Biscochitos are an awesome little cookie that you can’t go without seeing here in New Mexico at Christmas time. By seeing I mean everywhere. It is our official State Cookie after all. Biscochitos are a traditional Christmas cookie topped with cinnamon and sugar with recipes having been passed down for generations in New Mexico.
There are many variations to the Traditional biscochito recipe but the consensus is pretty clear about two ingredients: you need lard and you need alcohol. Brandy is the most frequently written suggestion for the biscochito recipe, however people say to use, rum, white wine or whiskey and a little milk. There is even a traditional recipe from Chama, New Mexico which replaces the alcohol with orange juice. I have made biscochitos without any type of alcohol and they weren’t very good. My personal conclusion is that you either need the alcohol for the recipe or you need to be drunk to appreciate these cookies. Either way, don’t forget the brandy.
Another interesting ingredient in biscochitos is LARD. Yes, Lard. Manteca. Snow Cap Lard. I’ve been told that you have to use the 1 pound squares, not the tub, in order for your biscochitos to come out right. I have used the tub and my biscochitos didn’t come out right. Superstitious cooking. My favorite.
I feel like this recipe is slightly more involved than my shortbread cookie recipe and certainly not as kid friendly as Rice Krispies Cutouts. Whether or not the kids can get involved in the baking process, they still love to involve themselves in the process of devouring, so everyone is happy with biscochitos.
I have lived in New Mexico my entire life and this is the first year that I have made Biscochitos myself. The thing about Biscochitos in New Mexico is that you can’t go ten feet without someone selling them from a roadside stand, in all the local shops, even major grocery chains and convenience stores sell them. You can get them anywhere. And you only have to buy them if you don’t know people. Like you literally live in a cave alone in the mountains. It’s then and only then that you might have to buy some, because if you know at least one person either them, their cousin, their Uncle or their Grandma make Biscochitos by the boat-load and therefore, you will undoubtedly be getting a bag for Christmas. True story.
You can search high and low, ask everyone here in New Mexico, and the recipe for Biscochitos all yield the same results – 5 dozen cookies. At minimum. Most traditional biscochito recipes yield more. Which is probably why you can buy them anywhere and everywhere and everyone you know is giving them away. I don’t even think that anyone has ever thought to cut down the recipe. IN my attempts to find a smaller recipe I came across a BIG BATCH recipe. Bigger than the normal 6 dozen cookies. But these cookies are so good you wouldn’t want less!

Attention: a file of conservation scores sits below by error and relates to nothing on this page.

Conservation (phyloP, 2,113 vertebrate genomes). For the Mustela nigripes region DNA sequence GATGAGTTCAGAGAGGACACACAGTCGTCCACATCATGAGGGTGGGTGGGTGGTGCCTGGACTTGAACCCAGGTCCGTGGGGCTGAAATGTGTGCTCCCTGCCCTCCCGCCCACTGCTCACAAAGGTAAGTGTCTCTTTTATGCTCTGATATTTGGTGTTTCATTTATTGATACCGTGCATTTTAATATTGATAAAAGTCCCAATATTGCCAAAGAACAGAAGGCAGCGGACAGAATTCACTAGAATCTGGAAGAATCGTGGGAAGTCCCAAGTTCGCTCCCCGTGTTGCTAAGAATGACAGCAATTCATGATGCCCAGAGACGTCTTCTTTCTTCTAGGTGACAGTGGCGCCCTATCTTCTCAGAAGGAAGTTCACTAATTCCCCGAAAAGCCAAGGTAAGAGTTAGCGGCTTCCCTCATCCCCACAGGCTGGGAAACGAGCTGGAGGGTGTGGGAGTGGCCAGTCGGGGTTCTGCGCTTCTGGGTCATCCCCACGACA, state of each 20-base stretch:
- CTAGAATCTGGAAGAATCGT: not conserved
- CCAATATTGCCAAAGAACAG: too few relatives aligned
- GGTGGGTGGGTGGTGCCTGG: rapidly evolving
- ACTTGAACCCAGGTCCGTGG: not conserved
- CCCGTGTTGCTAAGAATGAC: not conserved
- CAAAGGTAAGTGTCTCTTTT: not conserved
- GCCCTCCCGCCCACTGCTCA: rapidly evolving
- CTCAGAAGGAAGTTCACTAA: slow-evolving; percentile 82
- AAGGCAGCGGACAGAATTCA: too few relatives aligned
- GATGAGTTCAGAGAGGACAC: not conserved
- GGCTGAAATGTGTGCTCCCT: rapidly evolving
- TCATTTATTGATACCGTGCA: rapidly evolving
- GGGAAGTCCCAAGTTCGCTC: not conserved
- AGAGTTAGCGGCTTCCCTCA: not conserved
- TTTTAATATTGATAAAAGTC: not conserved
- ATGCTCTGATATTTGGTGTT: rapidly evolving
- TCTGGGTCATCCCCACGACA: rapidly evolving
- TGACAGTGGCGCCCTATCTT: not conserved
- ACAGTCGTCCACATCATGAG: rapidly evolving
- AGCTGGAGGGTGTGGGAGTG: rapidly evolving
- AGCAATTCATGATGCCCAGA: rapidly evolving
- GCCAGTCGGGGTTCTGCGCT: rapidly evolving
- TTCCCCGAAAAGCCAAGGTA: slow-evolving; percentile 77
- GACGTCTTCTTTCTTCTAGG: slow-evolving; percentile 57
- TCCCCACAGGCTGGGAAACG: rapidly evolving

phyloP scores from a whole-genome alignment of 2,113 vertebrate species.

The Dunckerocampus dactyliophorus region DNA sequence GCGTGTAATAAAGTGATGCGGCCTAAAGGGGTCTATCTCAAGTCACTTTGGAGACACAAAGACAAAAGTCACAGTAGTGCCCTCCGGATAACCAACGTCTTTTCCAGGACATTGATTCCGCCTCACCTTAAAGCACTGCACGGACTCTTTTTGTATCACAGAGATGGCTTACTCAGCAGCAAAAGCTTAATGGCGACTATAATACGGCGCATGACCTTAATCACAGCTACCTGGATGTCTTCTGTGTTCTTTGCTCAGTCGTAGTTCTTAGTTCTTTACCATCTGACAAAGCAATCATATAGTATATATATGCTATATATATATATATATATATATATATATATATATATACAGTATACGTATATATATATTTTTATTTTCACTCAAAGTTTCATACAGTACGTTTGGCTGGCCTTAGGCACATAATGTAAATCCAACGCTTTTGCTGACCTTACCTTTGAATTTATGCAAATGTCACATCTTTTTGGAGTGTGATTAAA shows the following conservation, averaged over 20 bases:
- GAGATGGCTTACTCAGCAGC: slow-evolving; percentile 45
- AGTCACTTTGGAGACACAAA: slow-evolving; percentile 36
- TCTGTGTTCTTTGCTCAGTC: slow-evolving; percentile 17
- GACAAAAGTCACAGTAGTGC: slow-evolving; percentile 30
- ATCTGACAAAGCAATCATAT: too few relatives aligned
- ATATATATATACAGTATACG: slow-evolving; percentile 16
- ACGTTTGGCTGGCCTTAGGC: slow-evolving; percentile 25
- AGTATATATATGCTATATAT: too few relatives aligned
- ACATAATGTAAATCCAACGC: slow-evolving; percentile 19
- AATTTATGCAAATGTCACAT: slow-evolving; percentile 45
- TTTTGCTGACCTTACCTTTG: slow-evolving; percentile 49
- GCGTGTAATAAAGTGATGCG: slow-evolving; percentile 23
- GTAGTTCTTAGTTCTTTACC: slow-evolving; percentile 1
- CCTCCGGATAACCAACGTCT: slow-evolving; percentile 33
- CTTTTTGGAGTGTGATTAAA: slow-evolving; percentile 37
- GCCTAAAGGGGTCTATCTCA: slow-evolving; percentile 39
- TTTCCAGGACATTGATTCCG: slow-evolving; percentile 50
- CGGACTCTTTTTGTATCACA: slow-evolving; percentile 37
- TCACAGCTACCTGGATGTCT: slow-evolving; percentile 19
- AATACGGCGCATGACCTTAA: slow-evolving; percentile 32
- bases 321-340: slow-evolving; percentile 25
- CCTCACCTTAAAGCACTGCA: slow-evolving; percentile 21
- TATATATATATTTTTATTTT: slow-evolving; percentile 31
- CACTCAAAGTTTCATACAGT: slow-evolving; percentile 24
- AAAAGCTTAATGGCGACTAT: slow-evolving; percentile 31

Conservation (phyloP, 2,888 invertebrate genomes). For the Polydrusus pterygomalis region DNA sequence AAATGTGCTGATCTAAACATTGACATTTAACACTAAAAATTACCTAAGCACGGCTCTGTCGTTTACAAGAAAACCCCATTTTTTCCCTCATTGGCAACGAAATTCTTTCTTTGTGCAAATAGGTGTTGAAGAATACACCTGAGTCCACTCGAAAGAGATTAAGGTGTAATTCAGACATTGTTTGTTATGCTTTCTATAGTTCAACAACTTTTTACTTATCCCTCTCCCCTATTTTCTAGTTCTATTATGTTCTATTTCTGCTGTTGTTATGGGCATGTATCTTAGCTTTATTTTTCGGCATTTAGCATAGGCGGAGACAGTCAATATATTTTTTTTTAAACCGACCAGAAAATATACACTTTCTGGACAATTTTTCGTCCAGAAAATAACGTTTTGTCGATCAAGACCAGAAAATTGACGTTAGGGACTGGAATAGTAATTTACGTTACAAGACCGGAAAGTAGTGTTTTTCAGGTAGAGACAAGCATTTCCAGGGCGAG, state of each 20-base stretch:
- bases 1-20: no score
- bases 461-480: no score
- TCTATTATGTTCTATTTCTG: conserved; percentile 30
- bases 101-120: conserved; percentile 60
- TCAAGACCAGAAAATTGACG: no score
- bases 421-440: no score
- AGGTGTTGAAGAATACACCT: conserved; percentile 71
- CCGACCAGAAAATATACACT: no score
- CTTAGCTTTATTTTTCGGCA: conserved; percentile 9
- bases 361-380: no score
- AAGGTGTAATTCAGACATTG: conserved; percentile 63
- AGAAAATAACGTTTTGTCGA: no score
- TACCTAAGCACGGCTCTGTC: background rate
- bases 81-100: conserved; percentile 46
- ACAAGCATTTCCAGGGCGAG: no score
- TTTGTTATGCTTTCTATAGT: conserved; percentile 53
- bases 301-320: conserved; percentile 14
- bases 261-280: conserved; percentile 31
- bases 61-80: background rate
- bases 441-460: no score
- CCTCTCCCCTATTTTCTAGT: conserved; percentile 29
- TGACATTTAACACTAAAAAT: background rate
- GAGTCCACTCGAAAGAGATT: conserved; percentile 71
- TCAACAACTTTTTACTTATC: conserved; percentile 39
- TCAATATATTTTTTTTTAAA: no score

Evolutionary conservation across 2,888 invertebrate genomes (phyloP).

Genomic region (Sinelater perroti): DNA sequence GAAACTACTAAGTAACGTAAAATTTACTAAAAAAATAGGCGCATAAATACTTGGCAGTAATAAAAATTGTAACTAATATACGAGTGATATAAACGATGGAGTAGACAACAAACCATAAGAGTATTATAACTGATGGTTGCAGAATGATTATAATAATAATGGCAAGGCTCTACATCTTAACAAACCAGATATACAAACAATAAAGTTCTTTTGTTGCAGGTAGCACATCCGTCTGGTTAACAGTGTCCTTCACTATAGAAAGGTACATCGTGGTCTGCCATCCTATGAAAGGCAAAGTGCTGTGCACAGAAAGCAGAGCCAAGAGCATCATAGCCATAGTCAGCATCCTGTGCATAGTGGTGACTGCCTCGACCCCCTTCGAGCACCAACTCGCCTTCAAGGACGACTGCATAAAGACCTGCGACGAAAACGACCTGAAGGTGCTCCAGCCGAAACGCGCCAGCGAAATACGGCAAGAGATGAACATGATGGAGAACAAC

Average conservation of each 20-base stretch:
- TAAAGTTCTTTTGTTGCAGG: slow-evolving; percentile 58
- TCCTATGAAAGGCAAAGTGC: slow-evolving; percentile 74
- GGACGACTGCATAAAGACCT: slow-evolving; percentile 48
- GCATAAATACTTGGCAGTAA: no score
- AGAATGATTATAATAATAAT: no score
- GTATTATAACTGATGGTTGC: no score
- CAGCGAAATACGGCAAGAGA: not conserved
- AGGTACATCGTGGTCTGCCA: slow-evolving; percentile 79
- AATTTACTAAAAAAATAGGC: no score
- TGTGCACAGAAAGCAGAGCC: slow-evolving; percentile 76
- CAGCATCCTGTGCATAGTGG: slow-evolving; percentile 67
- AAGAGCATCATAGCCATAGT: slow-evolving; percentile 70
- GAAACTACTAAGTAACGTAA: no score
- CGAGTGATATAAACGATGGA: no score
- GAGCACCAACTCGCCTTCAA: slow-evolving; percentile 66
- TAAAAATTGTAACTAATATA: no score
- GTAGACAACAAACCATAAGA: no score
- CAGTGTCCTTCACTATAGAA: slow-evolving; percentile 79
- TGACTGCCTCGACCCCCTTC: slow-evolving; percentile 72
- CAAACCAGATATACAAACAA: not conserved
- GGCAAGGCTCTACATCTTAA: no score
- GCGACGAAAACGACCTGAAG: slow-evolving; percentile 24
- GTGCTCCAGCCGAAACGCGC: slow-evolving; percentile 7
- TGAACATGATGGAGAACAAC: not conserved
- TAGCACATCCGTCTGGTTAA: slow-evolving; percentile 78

EDIT: After revisiting this post to discover and remedy a missing ingredient – I also wanted to make sure that you knew about “The Argument” about bake time.
I prefer a softer Biscochito. It should be harder than a sugar cookie but softer than a ginger snap in my opinion.
Apparently, I am the only one in this house that thinks this way. The Mr. says that Biscochitos should be hard cookies. They only crack right before your teeth do, according to him. That’s how his grandma made them. He’s not alone in his thinking.
I won “The Argument” becuase, well, I do the cooking. BUT you can cook them to the hardness you prefer.
This traditional New Mexican Christmas Cookie was named the State Cookie of New Mexico in 1989. Simple ingredients with a high yield and few variations.
- 2 Cups Lard One pound block - snow cap
- 1 Cup Sugar
- 1 tsp Anise Seed
- 2 Eggs
- 6 Cups Flour
- 3 tsp Baking Powder
- 1 tsp Salt
- 1/4 Cup Brandy You can substitute with Rum, White Wine, or Whiskey
- Cinnamon and Sugar for topping
Beat in the eggs and blend until fluffy.
Add alcohol, flour, baking powder, salt and knead until well mixed
Roll 1/2 inch thick and use a cookie cutter to cut into shapes or rounds.
Sprinkle top of each cookie with cinnamon sugar mixture
Bake at 400 degrees for approximately 7-10 minutes